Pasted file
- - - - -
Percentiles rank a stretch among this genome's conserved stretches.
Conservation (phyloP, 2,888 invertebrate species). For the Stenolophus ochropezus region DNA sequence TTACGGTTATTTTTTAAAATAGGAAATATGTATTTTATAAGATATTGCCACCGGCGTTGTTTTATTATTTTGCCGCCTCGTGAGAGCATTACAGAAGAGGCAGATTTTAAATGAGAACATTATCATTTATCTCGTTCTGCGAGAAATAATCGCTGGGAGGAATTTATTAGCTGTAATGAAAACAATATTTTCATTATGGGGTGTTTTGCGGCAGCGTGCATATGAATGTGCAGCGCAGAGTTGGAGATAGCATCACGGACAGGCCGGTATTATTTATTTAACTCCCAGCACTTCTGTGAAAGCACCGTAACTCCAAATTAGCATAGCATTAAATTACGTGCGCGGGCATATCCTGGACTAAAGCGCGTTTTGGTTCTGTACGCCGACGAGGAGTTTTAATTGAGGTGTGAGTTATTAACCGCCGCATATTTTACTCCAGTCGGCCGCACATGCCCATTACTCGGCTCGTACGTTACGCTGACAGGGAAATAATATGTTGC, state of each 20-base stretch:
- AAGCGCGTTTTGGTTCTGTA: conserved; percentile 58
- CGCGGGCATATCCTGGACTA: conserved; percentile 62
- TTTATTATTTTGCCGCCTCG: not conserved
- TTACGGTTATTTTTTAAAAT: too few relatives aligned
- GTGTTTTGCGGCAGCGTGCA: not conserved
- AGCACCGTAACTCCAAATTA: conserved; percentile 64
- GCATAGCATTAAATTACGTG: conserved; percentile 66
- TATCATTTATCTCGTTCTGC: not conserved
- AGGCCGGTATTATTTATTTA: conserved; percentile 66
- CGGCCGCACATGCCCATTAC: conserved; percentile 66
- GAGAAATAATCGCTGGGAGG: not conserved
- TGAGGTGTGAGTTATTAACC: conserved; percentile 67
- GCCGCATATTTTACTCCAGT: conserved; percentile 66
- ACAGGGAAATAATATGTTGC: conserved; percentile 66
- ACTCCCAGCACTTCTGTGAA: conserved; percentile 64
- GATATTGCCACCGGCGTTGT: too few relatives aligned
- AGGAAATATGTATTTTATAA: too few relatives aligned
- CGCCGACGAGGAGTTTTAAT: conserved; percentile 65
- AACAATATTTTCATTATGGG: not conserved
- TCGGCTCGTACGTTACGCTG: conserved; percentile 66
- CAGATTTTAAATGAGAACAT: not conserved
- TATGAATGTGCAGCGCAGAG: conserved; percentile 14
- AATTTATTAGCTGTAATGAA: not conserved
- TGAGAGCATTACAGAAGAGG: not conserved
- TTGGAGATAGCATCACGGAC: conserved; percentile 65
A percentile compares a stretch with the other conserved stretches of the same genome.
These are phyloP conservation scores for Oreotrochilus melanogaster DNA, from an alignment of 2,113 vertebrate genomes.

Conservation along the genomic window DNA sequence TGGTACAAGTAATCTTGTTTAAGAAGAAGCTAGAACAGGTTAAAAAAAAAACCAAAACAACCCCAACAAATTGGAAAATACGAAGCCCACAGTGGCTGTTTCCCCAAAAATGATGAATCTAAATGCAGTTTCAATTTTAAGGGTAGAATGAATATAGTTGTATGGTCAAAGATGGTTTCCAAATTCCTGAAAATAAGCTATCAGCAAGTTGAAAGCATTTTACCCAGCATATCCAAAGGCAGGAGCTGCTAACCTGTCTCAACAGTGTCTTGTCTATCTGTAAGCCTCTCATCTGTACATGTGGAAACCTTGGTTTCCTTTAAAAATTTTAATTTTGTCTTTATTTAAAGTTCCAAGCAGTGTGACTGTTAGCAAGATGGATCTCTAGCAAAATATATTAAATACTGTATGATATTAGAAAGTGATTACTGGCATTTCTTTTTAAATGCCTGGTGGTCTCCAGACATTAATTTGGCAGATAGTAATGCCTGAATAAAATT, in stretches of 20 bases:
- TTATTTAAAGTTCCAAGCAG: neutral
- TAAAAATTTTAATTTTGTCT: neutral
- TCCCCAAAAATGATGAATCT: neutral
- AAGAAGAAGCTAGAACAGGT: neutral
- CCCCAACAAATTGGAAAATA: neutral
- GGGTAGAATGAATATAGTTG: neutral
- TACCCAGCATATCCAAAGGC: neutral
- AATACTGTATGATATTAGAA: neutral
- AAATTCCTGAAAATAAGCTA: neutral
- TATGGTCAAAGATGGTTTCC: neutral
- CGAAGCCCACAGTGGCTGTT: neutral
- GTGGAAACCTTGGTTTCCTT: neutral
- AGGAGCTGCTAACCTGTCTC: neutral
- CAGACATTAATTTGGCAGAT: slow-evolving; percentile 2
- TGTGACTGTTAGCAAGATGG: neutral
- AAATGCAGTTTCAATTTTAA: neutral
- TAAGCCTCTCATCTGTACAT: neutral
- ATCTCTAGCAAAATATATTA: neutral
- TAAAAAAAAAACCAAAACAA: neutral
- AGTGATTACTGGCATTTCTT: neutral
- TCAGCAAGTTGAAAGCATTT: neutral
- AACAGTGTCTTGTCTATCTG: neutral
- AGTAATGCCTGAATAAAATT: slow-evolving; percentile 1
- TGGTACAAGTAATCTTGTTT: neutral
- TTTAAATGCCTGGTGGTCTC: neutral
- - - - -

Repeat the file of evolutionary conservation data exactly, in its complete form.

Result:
Percentiles rank a stretch among this genome's conserved stretches.
Conservation (phyloP, 2,888 invertebrate species). For the Stenolophus ochropezus region DNA sequence TTACGGTTATTTTTTAAAATAGGAAATATGTATTTTATAAGATATTGCCACCGGCGTTGTTTTATTATTTTGCCGCCTCGTGAGAGCATTACAGAAGAGGCAGATTTTAAATGAGAACATTATCATTTATCTCGTTCTGCGAGAAATAATCGCTGGGAGGAATTTATTAGCTGTAATGAAAACAATATTTTCATTATGGGGTGTTTTGCGGCAGCGTGCATATGAATGTGCAGCGCAGAGTTGGAGATAGCATCACGGACAGGCCGGTATTATTTATTTAACTCCCAGCACTTCTGTGAAAGCACCGTAACTCCAAATTAGCATAGCATTAAATTACGTGCGCGGGCATATCCTGGACTAAAGCGCGTTTTGGTTCTGTACGCCGACGAGGAGTTTTAATTGAGGTGTGAGTTATTAACCGCCGCATATTTTACTCCAGTCGGCCGCACATGCCCATTACTCGGCTCGTACGTTACGCTGACAGGGAAATAATATGTTGC, state of each 20-base stretch:
- AAGCGCGTTTTGGTTCTGTA: conserved; percentile 58
- CGCGGGCATATCCTGGACTA: conserved; percentile 62
- TTTATTATTTTGCCGCCTCG: not conserved
- TTACGGTTATTTTTTAAAAT: too few relatives aligned
- GTGTTTTGCGGCAGCGTGCA: not conserved
- AGCACCGTAACTCCAAATTA: conserved; percentile 64
- GCATAGCATTAAATTACGTG: conserved; percentile 66
- TATCATTTATCTCGTTCTGC: not conserved
- AGGCCGGTATTATTTATTTA: conserved; percentile 66
- CGGCCGCACATGCCCATTAC: conserved; percentile 66
- GAGAAATAATCGCTGGGAGG: not conserved
- TGAGGTGTGAGTTATTAACC: conserved; percentile 67
- GCCGCATATTTTACTCCAGT: conserved; percentile 66
- ACAGGGAAATAATATGTTGC: conserved; percentile 66
- ACTCCCAGCACTTCTGTGAA: conserved; percentile 64
- GATATTGCCACCGGCGTTGT: too few relatives aligned
- AGGAAATATGTATTTTATAA: too few relatives aligned
- CGCCGACGAGGAGTTTTAAT: conserved; percentile 65
- AACAATATTTTCATTATGGG: not conserved
- TCGGCTCGTACGTTACGCTG: conserved; percentile 66
- CAGATTTTAAATGAGAACAT: not conserved
- TATGAATGTGCAGCGCAGAG: conserved; percentile 14
- AATTTATTAGCTGTAATGAA: not conserved
- TGAGAGCATTACAGAAGAGG: not conserved
- TTGGAGATAGCATCACGGAC: conserved; percentile 65
A percentile compares a stretch with the other conserved stretches of the same genome.
These are phyloP conservation scores for Oreotrochilus melanogaster DNA, from an alignment of 2,113 vertebrate genomes.

Conservation along the genomic window DNA sequence TGGTACAAGTAATCTTGTTTAAGAAGAAGCTAGAACAGGTTAAAAAAAAAACCAAAACAACCCCAACAAATTGGAAAATACGAAGCCCACAGTGGCTGTTTCCCCAAAAATGATGAATCTAAATGCAGTTTCAATTTTAAGGGTAGAATGAATATAGTTGTATGGTCAAAGATGGTTTCCAAATTCCTGAAAATAAGCTATCAGCAAGTTGAAAGCATTTTACCCAGCATATCCAAAGGCAGGAGCTGCTAACCTGTCTCAACAGTGTCTTGTCTATCTGTAAGCCTCTCATCTGTACATGTGGAAACCTTGGTTTCCTTTAAAAATTTTAATTTTGTCTTTATTTAAAGTTCCAAGCAGTGTGACTGTTAGCAAGATGGATCTCTAGCAAAATATATTAAATACTGTATGATATTAGAAAGTGATTACTGGCATTTCTTTTTAAATGCCTGGTGGTCTCCAGACATTAATTTGGCAGATAGTAATGCCTGAATAAAATT, in stretches of 20 bases:
- TTATTTAAAGTTCCAAGCAG: neutral
- TAAAAATTTTAATTTTGTCT: neutral
- TCCCCAAAAATGATGAATCT: neutral
- AAGAAGAAGCTAGAACAGGT: neutral
- CCCCAACAAATTGGAAAATA: neutral
- GGGTAGAATGAATATAGTTG: neutral
- TACCCAGCATATCCAAAGGC: neutral
- AATACTGTATGATATTAGAA: neutral
- AAATTCCTGAAAATAAGCTA: neutral
- TATGGTCAAAGATGGTTTCC: neutral
- CGAAGCCCACAGTGGCTGTT: neutral
- GTGGAAACCTTGGTTTCCTT: neutral
- AGGAGCTGCTAACCTGTCTC: neutral
- CAGACATTAATTTGGCAGAT: slow-evolving; percentile 2
- TGTGACTGTTAGCAAGATGG: neutral
- AAATGCAGTTTCAATTTTAA: neutral
- TAAGCCTCTCATCTGTACAT: neutral
- ATCTCTAGCAAAATATATTA: neutral
- TAAAAAAAAAACCAAAACAA: neutral
- AGTGATTACTGGCATTTCTT: neutral
- TCAGCAAGTTGAAAGCATTT: neutral
- AACAGTGTCTTGTCTATCTG: neutral
- AGTAATGCCTGAATAAAATT: slow-evolving; percentile 1
- TGGTACAAGTAATCTTGTTT: neutral
- TTTAAATGCCTGGTGGTCTC: neutral